Best Backpacking Hatchet For 2020
- 1 Best Backpacking Hatchet For 2020
- 1.1 Best Backpacking Hatchet
- 1.2 The Best Backpacking Hatchets Reviewed
- 1.2.1 Best Backpacking Hatchet: Estwing 14 Inch Sportsman
- 1.2.2 Best Survival Hatchet: Off Grid Tools Survival Axe
- 1.2.3 Best Premium Quality Hatchet: Gransfors Bruks
- 1.2.4 Best Compact Hatchet: Gerber 9-Inch
- 1.2.5 Best Composite Backpacking Hatchet: Friskars X7
- 1.2.6 Best Survival Hatchet: Gerber Bear Brylls Survival Hatchet
- 1.2.7 Best Large Size Hatchet: SOG Tactical Tomahawk
- 1.3 Best Backpacking Hatchet Comparison Tables
- 1.4 Deciding On The Best Backpacking Hatchet For You
- 1.5 Top 7 Hatchets For Backpacking
- 1.5.1 Best Backpacking Hatchet: Estwing 14 Inch Sportsman
- 1.5.2 Best Backpacking Survival Hatchet: Off Grid Tools
- 1.5.3 Best Premium Quality Backpacking Hatchet: Gransfors Bruks
- 1.5.4 Best Compact Backpacking Hatchet: Gerber 9-Inch
- 1.5.5 Best Composite Backpacking Hatchet: Friskars X7
- 1.5.6 Best Survival Hatchet: Gerber Bear Brylls Survival Hatchet
- 1.5.7 Best Large Size Backpacking Hatchet: SOG Tactical Tomahawk
- 1.6 Best Backpacking Hatchet Buying Guide – How to Choose
- 1.7 Stay Safe With Your Hatchet
There are few things I find quite as magical as a campfire. The crackles and snaps of the wood as the flames jump and dance about, looking to feed the flames and grow even more.
The wisps of smoke rise from the fire, as the heat starts to generate outward, warming the chilled air. As my dad always said, “that wood is not going to cut itself”.
And with that, I would get up, grab my gear from my backpack and start making quick work of the sticks, branches, and logs.
When you head out for a backpacking trip, having a good quality hatchet around the campsite is a necessity.
Choosing the best backpacking hatchet takes a little consideration to determine exactly what your needs are and the type of backpacking trip you are on.
Best Backpacking Hatchet
Winner: Estwing 14 Inch
So let us get right to it. The reason you came here in the first place was to find the best choice, so we want to deliver.
The winner of the best backpacking hatchet is the Estwing 14-inch.
When it comes time to start your fire you need a well-rounded hatchet that makes cutting kindling easy to get things going.
You also need to be able to cut branches and split logs into smaller pieces to feed your fire. This one is the perfect balance of size and function. The Estwing fits easily in your pack at 14-inches.
The extra length over some of the other models adds power to chopping and splitting your wood. But it is not too long either. It is still very comfortable to handle using one hand to hold it.
Another winning feature is the one-piece 440 steel design, making it very durable. It will handle anything you throw at it, or throw it at as the case may be!
The weight of the head and the curve of the handle make this very comfortable to use. The cutting edge is easy to sharpen, given the tempered steel construction. The wedge of the splitting head is just right and the butt end is perfect for driving tent stakes or hammering other objects.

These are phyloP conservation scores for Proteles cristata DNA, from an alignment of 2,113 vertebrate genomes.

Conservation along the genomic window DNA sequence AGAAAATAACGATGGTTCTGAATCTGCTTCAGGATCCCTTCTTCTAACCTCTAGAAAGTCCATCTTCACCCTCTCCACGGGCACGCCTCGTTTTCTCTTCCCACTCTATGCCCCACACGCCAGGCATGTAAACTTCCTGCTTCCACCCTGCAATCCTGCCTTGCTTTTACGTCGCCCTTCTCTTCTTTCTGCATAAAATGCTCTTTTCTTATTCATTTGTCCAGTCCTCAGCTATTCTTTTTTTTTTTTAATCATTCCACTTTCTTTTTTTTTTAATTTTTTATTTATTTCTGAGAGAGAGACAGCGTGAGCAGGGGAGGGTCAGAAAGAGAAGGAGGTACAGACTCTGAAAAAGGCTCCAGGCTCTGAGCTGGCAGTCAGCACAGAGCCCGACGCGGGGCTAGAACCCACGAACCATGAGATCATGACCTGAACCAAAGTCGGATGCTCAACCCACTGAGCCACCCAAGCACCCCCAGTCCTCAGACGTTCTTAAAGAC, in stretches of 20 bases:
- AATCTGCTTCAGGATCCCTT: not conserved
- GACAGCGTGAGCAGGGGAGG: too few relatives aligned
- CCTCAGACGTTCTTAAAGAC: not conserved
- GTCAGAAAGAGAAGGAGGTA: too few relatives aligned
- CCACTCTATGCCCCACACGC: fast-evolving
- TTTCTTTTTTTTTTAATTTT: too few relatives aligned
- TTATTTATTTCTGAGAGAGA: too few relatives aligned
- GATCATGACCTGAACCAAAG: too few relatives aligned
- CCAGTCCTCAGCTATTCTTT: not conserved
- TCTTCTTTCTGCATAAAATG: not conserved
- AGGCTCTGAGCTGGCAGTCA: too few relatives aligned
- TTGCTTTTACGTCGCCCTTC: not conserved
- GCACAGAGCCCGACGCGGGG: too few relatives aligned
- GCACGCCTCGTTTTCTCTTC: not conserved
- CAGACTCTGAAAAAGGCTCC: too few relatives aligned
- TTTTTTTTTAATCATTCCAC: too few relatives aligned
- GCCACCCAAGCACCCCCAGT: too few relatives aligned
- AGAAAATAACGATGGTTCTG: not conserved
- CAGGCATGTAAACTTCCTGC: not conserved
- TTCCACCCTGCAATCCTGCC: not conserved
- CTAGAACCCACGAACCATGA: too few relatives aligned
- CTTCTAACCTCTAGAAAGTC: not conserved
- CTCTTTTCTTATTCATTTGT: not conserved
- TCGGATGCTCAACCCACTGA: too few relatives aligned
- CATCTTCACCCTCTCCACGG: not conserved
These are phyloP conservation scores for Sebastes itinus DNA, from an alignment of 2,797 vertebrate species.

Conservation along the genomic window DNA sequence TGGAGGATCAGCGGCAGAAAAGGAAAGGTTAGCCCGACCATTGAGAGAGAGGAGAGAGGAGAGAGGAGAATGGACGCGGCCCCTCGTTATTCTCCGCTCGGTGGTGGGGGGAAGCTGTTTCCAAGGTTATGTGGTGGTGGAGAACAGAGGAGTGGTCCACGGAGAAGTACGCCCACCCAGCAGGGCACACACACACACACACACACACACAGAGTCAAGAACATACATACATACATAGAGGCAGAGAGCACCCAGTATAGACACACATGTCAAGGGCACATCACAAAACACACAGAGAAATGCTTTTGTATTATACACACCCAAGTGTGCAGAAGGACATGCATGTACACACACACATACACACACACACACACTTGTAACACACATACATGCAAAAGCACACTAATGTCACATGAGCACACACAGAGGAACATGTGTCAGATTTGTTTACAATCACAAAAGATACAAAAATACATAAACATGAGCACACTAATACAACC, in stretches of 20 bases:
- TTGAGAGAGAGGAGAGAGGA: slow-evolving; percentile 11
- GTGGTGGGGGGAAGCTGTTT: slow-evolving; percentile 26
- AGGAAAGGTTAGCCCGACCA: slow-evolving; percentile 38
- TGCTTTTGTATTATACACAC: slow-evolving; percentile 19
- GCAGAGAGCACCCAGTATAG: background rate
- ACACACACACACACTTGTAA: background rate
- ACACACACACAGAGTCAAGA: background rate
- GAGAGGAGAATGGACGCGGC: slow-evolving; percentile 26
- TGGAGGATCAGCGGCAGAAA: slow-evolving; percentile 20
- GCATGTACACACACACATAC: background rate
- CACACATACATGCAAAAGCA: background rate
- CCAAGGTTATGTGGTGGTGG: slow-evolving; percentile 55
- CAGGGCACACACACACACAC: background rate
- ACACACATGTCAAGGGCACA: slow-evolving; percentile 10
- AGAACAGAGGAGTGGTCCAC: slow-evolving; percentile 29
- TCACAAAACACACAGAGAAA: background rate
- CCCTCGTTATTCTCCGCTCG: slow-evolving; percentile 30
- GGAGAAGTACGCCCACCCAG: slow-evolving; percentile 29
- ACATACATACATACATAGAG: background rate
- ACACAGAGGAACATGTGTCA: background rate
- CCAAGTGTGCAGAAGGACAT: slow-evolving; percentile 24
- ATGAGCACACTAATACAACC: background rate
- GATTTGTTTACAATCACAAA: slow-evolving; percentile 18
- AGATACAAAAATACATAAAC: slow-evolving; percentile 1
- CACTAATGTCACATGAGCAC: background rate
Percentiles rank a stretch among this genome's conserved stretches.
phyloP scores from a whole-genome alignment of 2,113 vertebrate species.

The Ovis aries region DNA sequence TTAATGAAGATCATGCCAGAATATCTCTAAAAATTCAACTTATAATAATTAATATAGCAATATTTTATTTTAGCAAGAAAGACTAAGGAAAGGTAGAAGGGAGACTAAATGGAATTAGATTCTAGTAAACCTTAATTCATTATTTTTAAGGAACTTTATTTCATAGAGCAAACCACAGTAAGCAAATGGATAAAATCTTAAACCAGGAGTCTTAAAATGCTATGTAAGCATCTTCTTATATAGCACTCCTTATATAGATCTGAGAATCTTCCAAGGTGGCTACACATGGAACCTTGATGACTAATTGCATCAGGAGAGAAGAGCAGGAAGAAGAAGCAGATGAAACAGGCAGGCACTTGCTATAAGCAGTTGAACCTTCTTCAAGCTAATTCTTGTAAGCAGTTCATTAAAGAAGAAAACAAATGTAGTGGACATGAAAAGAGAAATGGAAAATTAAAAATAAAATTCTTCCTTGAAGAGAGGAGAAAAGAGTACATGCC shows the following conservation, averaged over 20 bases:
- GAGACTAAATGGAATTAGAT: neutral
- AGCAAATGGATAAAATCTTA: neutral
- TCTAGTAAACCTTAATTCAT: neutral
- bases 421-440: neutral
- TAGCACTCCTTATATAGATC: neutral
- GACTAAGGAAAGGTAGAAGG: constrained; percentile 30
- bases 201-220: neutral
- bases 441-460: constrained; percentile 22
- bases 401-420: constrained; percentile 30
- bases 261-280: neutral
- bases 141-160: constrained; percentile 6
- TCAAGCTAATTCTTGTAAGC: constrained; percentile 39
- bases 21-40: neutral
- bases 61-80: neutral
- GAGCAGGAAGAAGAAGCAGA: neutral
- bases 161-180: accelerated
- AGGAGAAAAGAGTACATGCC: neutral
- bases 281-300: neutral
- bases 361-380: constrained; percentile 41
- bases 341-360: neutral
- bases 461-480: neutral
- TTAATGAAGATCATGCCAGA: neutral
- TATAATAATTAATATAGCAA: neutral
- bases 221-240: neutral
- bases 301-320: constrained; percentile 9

The Best Backpacking Hatchets Reviewed
When you go backpacking some gear is optional and some gear is essential. We believe a hatchet falls into the essential gear category.
When you are setting up camp, need to make a shelter unexpectedly, you cannot beat having the hammer end of the blade for the job.
Of course, you cannot dismiss the fact that you are hiking and hauling this gear around. That is why we specifically only included hatchets as part of our review and not camping or hiking axes. Those are great tools as well, but we are here to specifically look at items that fit easily into your pack.
Not all hatchets are created equal. Although they all fall into the general category, there is still a variety.
The important thing that defines a hatchet is that it is smaller than an ax, and primarily intended to be swung with one hand easily. Different designs have different advantages and disadvantages, so you have to decide what tradeoffs work best for you. Here is the final list.
Best Backpacking Hatchet: Estwing 14 Inch Sportsman
Best Survival Hatchet: Off Grid Tools Survival Axe
Best Premium Quality Hatchet: Gransfors Bruks
Best Compact Hatchet: Gerber 9-Inch
Best Composite Backpacking Hatchet: Friskars X7
Best Survival Hatchet: Gerber Bear Brylls Survival Hatchet
Best Large Size Hatchet: SOG Tactical Tomahawk
Best Backpacking Hatchet Comparison Tables
Of the top 7 backpacking hatchets we chose, be break them down into two separate categories. The first group we consider to be standard. They are exactly as you would expect, which is a standard build and configuration.
The second group we would consider to be specialty hatchets. As you would expect, there are certain characteristics about them, that makes them a little different.
Overall they all fall into the general category of hatchets and not axes, which are much longer and intended for two-hand use.
Backpacking Hatchet Comparision Table – Standard
Backpacking Hatchet Comparision Table – Specialty
Deciding On The Best Backpacking Hatchet For You
Most people do not buy camping or hiking gear a lot. Usually, when you buy a piece of gear, you intend to have it for a considerable amount of time. It is not like a cell phone that you change out every year or two.
When you buy outdoor gear, you expect to have it for may years. You may even have the same gear for a decade or more.
Our extensive guide is designed to help you make the right purchasing decision, considering you will probably have it for a long time. You will be able to create many memories for years to come with this gear.
Why A Hatchet And Not An Ax For Backpacking